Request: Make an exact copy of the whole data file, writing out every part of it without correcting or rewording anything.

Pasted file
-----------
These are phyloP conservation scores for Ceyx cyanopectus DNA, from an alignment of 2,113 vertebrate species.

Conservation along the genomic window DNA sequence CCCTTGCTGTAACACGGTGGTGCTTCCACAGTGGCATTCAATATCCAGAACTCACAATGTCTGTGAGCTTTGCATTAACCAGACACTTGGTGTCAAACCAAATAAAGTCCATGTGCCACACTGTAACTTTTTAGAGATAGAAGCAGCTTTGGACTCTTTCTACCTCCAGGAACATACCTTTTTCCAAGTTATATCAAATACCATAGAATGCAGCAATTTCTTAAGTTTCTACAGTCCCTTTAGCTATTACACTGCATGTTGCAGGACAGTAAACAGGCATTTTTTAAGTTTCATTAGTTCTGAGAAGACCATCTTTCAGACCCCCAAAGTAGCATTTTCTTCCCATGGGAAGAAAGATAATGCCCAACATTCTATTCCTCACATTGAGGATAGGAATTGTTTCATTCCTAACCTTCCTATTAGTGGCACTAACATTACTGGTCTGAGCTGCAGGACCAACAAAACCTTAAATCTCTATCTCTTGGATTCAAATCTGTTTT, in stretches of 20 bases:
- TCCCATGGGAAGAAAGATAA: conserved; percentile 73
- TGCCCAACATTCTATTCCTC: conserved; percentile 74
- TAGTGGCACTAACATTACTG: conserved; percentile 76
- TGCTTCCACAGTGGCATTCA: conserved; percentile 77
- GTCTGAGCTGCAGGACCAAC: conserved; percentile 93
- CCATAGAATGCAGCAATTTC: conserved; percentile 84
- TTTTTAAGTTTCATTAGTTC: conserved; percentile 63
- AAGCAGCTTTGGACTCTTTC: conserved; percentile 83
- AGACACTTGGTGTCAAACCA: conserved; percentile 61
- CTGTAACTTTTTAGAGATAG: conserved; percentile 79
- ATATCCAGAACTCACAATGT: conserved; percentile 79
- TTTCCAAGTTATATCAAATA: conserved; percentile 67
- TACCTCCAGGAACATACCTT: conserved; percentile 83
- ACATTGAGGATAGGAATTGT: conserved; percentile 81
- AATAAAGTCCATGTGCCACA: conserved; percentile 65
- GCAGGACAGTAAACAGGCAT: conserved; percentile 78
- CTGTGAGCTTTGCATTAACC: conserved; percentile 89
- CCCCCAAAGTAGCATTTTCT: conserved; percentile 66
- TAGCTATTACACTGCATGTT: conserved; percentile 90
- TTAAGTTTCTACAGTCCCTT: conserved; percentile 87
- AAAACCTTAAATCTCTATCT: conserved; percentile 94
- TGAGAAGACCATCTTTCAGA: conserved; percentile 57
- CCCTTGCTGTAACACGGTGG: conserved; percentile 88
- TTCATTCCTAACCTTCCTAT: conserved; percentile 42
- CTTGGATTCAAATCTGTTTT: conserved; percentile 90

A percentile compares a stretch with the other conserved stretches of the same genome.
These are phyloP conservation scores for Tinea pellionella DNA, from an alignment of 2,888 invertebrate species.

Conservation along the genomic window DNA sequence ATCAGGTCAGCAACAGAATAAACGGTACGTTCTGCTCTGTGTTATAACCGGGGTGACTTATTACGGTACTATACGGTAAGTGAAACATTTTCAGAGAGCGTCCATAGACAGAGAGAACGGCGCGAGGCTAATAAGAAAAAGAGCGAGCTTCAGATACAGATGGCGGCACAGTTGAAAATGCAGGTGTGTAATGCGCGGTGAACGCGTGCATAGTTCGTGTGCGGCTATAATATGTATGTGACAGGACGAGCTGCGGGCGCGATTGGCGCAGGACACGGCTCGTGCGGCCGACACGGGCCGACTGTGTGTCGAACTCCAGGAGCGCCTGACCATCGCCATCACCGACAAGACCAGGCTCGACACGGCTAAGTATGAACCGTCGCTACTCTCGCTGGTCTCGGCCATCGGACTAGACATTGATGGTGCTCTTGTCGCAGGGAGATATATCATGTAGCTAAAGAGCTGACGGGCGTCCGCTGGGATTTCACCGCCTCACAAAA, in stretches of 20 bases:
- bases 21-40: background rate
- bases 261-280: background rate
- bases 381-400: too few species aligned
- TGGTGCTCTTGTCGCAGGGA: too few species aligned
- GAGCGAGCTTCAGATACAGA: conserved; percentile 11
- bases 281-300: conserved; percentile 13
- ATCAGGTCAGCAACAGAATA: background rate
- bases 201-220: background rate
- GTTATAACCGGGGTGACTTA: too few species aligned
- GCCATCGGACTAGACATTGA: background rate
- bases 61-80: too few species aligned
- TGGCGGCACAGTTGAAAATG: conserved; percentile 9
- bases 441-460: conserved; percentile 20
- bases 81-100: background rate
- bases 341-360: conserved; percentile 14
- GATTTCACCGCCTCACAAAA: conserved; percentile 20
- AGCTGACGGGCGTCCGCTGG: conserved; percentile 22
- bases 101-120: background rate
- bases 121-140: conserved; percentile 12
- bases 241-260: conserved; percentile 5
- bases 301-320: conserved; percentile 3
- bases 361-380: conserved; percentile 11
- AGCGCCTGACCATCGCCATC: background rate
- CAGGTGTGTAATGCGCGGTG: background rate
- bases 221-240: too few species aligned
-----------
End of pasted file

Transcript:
These are phyloP conservation scores for Ceyx cyanopectus DNA, from an alignment of 2,113 vertebrate species.

Conservation along the genomic window DNA sequence CCCTTGCTGTAACACGGTGGTGCTTCCACAGTGGCATTCAATATCCAGAACTCACAATGTCTGTGAGCTTTGCATTAACCAGACACTTGGTGTCAAACCAAATAAAGTCCATGTGCCACACTGTAACTTTTTAGAGATAGAAGCAGCTTTGGACTCTTTCTACCTCCAGGAACATACCTTTTTCCAAGTTATATCAAATACCATAGAATGCAGCAATTTCTTAAGTTTCTACAGTCCCTTTAGCTATTACACTGCATGTTGCAGGACAGTAAACAGGCATTTTTTAAGTTTCATTAGTTCTGAGAAGACCATCTTTCAGACCCCCAAAGTAGCATTTTCTTCCCATGGGAAGAAAGATAATGCCCAACATTCTATTCCTCACATTGAGGATAGGAATTGTTTCATTCCTAACCTTCCTATTAGTGGCACTAACATTACTGGTCTGAGCTGCAGGACCAACAAAACCTTAAATCTCTATCTCTTGGATTCAAATCTGTTTT, in stretches of 20 bases:
- TCCCATGGGAAGAAAGATAA: conserved; percentile 73
- TGCCCAACATTCTATTCCTC: conserved; percentile 74
- TAGTGGCACTAACATTACTG: conserved; percentile 76
- TGCTTCCACAGTGGCATTCA: conserved; percentile 77
- GTCTGAGCTGCAGGACCAAC: conserved; percentile 93
- CCATAGAATGCAGCAATTTC: conserved; percentile 84
- TTTTTAAGTTTCATTAGTTC: conserved; percentile 63
- AAGCAGCTTTGGACTCTTTC: conserved; percentile 83
- AGACACTTGGTGTCAAACCA: conserved; percentile 61
- CTGTAACTTTTTAGAGATAG: conserved; percentile 79
- ATATCCAGAACTCACAATGT: conserved; percentile 79
- TTTCCAAGTTATATCAAATA: conserved; percentile 67
- TACCTCCAGGAACATACCTT: conserved; percentile 83
- ACATTGAGGATAGGAATTGT: conserved; percentile 81
- AATAAAGTCCATGTGCCACA: conserved; percentile 65
- GCAGGACAGTAAACAGGCAT: conserved; percentile 78
- CTGTGAGCTTTGCATTAACC: conserved; percentile 89
- CCCCCAAAGTAGCATTTTCT: conserved; percentile 66
- TAGCTATTACACTGCATGTT: conserved; percentile 90
- TTAAGTTTCTACAGTCCCTT: conserved; percentile 87
- AAAACCTTAAATCTCTATCT: conserved; percentile 94
- TGAGAAGACCATCTTTCAGA: conserved; percentile 57
- CCCTTGCTGTAACACGGTGG: conserved; percentile 88
- TTCATTCCTAACCTTCCTAT: conserved; percentile 42
- CTTGGATTCAAATCTGTTTT: conserved; percentile 90

A percentile compares a stretch with the other conserved stretches of the same genome.
These are phyloP conservation scores for Tinea pellionella DNA, from an alignment of 2,888 invertebrate species.

Conservation along the genomic window DNA sequence ATCAGGTCAGCAACAGAATAAACGGTACGTTCTGCTCTGTGTTATAACCGGGGTGACTTATTACGGTACTATACGGTAAGTGAAACATTTTCAGAGAGCGTCCATAGACAGAGAGAACGGCGCGAGGCTAATAAGAAAAAGAGCGAGCTTCAGATACAGATGGCGGCACAGTTGAAAATGCAGGTGTGTAATGCGCGGTGAACGCGTGCATAGTTCGTGTGCGGCTATAATATGTATGTGACAGGACGAGCTGCGGGCGCGATTGGCGCAGGACACGGCTCGTGCGGCCGACACGGGCCGACTGTGTGTCGAACTCCAGGAGCGCCTGACCATCGCCATCACCGACAAGACCAGGCTCGACACGGCTAAGTATGAACCGTCGCTACTCTCGCTGGTCTCGGCCATCGGACTAGACATTGATGGTGCTCTTGTCGCAGGGAGATATATCATGTAGCTAAAGAGCTGACGGGCGTCCGCTGGGATTTCACCGCCTCACAAAA, in stretches of 20 bases:
- bases 21-40: background rate
- bases 261-280: background rate
- bases 381-400: too few species aligned
- TGGTGCTCTTGTCGCAGGGA: too few species aligned
- GAGCGAGCTTCAGATACAGA: conserved; percentile 11
- bases 281-300: conserved; percentile 13
- ATCAGGTCAGCAACAGAATA: background rate
- bases 201-220: background rate
- GTTATAACCGGGGTGACTTA: too few species aligned
- GCCATCGGACTAGACATTGA: background rate
- bases 61-80: too few species aligned
- TGGCGGCACAGTTGAAAATG: conserved; percentile 9
- bases 441-460: conserved; percentile 20
- bases 81-100: background rate
- bases 341-360: conserved; percentile 14
- GATTTCACCGCCTCACAAAA: conserved; percentile 20
- AGCTGACGGGCGTCCGCTGG: conserved; percentile 22
- bases 101-120: background rate
- bases 121-140: conserved; percentile 12
- bases 241-260: conserved; percentile 5
- bases 301-320: conserved; percentile 3
- bases 361-380: conserved; percentile 11
- AGCGCCTGACCATCGCCATC: background rate
- CAGGTGTGTAATGCGCGGTG: background rate
- bases 221-240: too few species aligned